IM VISHNUVARDHAN ARJUN (2224) vs GM ELSHAN MORADIABADI (2540)

round 1

1. e4 c6 2. Nf3 d5 3. exd5 cxd5 4. Ne5 Nc6 5. d4 e6 6. Bb5 Qc7 7. Bf4 Bd6 8. Qg4 g6 9. Qg3 Qa5 10. Nc3 Bxe5 11. Bxe5 f6 12. Bc7 Qb4 13. O-O-O Bd7 14. Rhe1 Kf7 15. Bd6 Qa5 16. Bc7 Qb4 17. Bd6 Qa5 18. Bc7 1/2-1/2

IM ADVAIT PATEL (2475) vs GM ALEKSANDR LENDERMAN (2625)

round 2

1. e4 e5 2. Nf3 Nf6 3. Nxe5 d6 4. Nf3 Nxe4 5. c4 Nc6 6. Nc3 Nxc3 7. dxc3 g6 8. Bg5 Be7 9. Bh6 Bf8 10. Bg5 Be7 11. Bh6 Bf8 12. Bg5 1/2-1/2

GM SERGEY ERENBURG (2564) vs IM DJURABEK KHAMRAKULOV (2489)

round 7

1. e4 c6 2. d4 d5 3. e5 Bf5 4. Nf3 e6 5. Be2 Ne7 6. O-O Ng6 7. Ne1 h5 8. Bd3 Bxd3 9. Nxd3 Nd7 10. Nd2 1/2-1/2

GM YURI GONZALEZ VIDAL (2559) vs IM KEVIN WANG (2414)

round 7

1. e4 c6 2. d4 d5 3. e5 Bf5 4. Nf3 e6 5. Be2 Ne7 6. O-O Ng6 7. Be3 Nd7 8. Nbd2 f6 9. c4 fxe5 10. dxe5 Ndxe5 11. Nd4 Bb4 12. g4 c5 13. Qa4 Qd7 14. Qxd7 Kxd7 15. Nxf5 exf5 16. gxf5 Bxd2 17. Bxd2 Nh4 18. Bf4 Rae8 1/2-1/2

GM SERGEY ERENBURG (2564) vs GM JEFFERY XIONG (2650)

round 9

1. e4 c5 2. Nf3 d6 3. d4 cxd4 4. Nxd4 Nf6 5. Nc3 a6 6. Be3 e5 7. Nf3 Qc7 8. a4 Be6 9. Be2 h6 10. O-O Qc6 11. Ne1 Nbd7 12. Nd3 a5 13. f4 Nxe4 14. Nxe4 Qxe4 15. Qd2 Qh7 16. Qc3 Qe4 17. Qd2 Qh7 18. Qc3 Qe4 1/2-1/2

WE HAVE A LOSER!!!

GM HOVHANNES GABUZYAN (2556) vs GM EVGENY POSTNY (2586)

round 9

1. Nf3 d5 2. g3 c6 3. Bg2 Bg4 4. O-O e6 5. d4 Nf6 6. Nbd2 1/2-1/2

A total of ELEVEN moves were “played” in this game by both players. Under the format used in this tournament it is a pity these “players” were unable to “call it in.” The time used to “play” this “game” could have been spent much more productively in the bar. THIS IS NOT CHESS! This so-called “game” is one of the main reasons Chess has never become popular in America. Most of the world wants a winner, not a drawer!

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Advancing to the Rear

While analyzing with some youngsters at the Atlanta Chess Center the Legendary Georgia Ironman was heard to say, “I never retreat. I only advance to the rear.”
On this date in 1863 the Confederate Army of Northern Virginia began its retreat from Gettysburg. The logistics of moving such a large force of men and material is truly staggering. General Robert E. Lee had lost the battle, but the war still raged. To live to fight another day required “advancing to the rear,” to the safety provided in the South. Many books have been written about the retreat and I highly recommend this one: Retreat from Gettysburg: “Lee, Logistics, and the Pennsylvania Campaign”, by Kent Masterson Brown (http://uncpress.unc.edu/browse/book_detail?title_id=706).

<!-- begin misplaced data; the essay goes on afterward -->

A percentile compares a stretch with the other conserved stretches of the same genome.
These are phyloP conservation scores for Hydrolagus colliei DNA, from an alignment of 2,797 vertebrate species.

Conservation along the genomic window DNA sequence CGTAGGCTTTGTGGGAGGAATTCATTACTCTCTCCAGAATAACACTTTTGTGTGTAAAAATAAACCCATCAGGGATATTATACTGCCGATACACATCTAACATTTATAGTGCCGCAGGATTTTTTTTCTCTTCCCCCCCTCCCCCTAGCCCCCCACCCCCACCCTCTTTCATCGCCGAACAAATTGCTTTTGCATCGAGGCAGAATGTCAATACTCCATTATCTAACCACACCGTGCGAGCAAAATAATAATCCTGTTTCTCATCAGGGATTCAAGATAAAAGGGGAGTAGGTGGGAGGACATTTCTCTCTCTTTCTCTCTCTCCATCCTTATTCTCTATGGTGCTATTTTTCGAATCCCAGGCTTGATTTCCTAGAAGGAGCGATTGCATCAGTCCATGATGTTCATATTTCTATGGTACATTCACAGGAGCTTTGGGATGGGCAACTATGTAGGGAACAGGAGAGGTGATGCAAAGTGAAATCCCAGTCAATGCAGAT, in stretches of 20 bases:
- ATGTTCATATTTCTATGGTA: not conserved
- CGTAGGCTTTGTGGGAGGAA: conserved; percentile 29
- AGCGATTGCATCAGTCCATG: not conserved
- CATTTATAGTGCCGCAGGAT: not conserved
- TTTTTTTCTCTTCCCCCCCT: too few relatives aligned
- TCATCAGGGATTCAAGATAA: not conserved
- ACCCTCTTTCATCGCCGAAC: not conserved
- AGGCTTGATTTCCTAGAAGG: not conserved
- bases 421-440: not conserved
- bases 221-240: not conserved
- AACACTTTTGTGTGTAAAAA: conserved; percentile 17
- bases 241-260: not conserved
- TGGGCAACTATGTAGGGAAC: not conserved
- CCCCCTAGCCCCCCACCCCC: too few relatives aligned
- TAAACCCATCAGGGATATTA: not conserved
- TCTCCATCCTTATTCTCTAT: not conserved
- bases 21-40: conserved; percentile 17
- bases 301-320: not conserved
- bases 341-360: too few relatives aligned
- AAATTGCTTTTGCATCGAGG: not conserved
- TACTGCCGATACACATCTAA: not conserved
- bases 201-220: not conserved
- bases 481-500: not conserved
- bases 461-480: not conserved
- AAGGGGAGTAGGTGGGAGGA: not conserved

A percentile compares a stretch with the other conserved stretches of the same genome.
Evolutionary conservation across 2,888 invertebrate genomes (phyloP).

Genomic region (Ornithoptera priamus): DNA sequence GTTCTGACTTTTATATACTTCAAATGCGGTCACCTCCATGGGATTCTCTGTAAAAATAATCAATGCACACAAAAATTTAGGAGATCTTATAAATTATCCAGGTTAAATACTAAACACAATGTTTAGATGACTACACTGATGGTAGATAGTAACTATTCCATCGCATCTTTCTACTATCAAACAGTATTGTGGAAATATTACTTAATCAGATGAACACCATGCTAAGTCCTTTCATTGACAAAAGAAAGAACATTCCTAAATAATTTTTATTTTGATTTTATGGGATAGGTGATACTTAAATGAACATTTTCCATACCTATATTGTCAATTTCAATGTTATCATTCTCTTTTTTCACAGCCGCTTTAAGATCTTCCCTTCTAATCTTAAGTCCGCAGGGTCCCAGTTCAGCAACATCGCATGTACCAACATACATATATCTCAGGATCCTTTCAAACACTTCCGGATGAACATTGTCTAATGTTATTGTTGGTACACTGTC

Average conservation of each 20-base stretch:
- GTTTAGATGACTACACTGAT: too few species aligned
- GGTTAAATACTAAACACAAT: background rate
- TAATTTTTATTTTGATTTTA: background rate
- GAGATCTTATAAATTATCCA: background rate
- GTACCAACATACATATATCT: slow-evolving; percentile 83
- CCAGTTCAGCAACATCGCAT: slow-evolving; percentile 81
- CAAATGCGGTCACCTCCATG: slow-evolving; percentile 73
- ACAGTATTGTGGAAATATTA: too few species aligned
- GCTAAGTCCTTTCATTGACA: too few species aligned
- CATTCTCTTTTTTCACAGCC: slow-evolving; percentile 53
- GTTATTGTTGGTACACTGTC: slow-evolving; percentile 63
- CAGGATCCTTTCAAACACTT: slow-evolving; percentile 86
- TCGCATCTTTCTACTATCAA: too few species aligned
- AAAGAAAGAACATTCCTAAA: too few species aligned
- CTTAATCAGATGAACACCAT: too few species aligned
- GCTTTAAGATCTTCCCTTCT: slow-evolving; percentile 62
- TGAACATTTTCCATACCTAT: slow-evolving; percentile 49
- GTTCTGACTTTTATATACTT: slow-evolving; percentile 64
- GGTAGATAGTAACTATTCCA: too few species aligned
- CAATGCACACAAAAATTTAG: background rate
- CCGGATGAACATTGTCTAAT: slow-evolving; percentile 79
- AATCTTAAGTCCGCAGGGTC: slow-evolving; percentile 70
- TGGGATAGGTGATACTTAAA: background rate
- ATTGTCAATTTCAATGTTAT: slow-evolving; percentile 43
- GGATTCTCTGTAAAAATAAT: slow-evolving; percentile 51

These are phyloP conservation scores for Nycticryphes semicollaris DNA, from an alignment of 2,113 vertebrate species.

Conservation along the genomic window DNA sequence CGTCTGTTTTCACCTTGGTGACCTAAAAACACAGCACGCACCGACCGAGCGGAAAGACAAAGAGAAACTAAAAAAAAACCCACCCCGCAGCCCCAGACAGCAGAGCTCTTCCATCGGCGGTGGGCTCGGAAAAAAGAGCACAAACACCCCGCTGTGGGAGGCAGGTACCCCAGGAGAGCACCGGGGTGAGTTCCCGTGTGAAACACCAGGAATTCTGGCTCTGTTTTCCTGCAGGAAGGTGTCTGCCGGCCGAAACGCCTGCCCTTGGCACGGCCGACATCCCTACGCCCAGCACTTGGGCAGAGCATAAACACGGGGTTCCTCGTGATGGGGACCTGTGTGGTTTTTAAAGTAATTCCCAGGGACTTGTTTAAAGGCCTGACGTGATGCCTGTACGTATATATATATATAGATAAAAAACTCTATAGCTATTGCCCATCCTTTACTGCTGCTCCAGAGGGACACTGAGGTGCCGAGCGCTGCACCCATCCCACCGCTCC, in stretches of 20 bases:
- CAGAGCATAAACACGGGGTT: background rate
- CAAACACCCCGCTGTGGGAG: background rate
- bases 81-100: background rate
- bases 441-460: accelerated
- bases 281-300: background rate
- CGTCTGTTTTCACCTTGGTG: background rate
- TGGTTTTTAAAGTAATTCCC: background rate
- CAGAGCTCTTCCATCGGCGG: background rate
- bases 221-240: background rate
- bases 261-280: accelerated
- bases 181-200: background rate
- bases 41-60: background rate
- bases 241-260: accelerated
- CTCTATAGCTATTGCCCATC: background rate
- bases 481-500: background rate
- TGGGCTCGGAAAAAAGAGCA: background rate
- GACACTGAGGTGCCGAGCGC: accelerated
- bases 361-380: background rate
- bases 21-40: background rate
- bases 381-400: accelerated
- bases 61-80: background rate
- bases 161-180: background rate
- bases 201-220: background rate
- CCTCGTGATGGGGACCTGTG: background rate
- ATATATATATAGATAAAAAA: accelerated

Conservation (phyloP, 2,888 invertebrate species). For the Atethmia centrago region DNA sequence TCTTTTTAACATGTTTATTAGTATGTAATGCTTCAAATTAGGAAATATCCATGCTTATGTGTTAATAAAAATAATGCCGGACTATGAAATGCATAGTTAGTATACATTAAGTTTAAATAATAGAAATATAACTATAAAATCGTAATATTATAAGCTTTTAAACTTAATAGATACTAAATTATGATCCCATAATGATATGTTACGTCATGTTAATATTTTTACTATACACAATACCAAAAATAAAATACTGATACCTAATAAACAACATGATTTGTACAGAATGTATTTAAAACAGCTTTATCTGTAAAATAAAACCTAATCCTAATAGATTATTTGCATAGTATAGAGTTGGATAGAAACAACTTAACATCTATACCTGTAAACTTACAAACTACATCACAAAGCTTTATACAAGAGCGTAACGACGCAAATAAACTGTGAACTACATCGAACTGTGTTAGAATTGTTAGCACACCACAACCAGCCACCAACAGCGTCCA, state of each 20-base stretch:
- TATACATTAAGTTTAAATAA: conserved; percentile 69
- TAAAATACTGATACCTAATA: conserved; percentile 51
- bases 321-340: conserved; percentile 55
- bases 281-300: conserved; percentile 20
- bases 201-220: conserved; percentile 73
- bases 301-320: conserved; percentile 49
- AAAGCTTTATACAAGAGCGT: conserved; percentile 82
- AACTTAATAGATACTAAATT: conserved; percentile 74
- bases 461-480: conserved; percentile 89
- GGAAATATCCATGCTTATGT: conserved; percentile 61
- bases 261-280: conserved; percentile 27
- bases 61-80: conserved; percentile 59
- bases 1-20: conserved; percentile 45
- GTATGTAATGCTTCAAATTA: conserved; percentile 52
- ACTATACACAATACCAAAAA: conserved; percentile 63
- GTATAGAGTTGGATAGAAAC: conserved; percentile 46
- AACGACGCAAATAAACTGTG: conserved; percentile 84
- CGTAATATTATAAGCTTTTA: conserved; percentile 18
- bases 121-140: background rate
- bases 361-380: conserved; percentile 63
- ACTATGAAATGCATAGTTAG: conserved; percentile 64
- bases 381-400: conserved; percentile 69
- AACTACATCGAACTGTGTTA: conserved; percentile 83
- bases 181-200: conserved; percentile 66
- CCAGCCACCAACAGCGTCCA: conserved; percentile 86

General Lee’s successful retreat was one of the most incredible maneuvers in the history of warfare and has been studied at the Army War College, and by military personnel all over the world. In his book, “Kent Masterson Brown reveals that even though the battle of Gettysburg was a defeat for the Army of Northern Virginia, Lee’s successful retreat maintained the balance of power in the eastern theater and left his army with enough forage, stores, and fresh meat to ensure its continued existence as an effective force.”
General George Meade had checkmate on the move, but, like Victor Korchnoi against Anatoly Karpov in a match for the World Championship, failed to deliver the blow. “The Union Army of the Potomac, commanded by Maj. Gen. George G. Meade, was unable to maneuver quickly enough to launch a significant attack on the Confederates, who crossed the river on the night of July 13–14.”
“Confederate supplies and thousands of wounded men proceeded over South Mountain through Cashtown in a wagon train that extended for 15–20 miles, enduring harsh weather, treacherous roads, and enemy cavalry raids. The bulk of Lee’s infantry departed through Fairfield and through the Monterey Pass toward Hagerstown, Maryland. Reaching the Potomac, they found that rising waters and destroyed pontoon bridges prevented their immediate crossing. Erecting substantial defensive works, they awaited the arrival of the Union army, which had been pursuing over longer roads more to the south of Lee’s route. Before Meade could perform adequate reconnaissance and attack the Confederate fortifications, Lee’s army escaped across fords and a hastily rebuilt bridge.”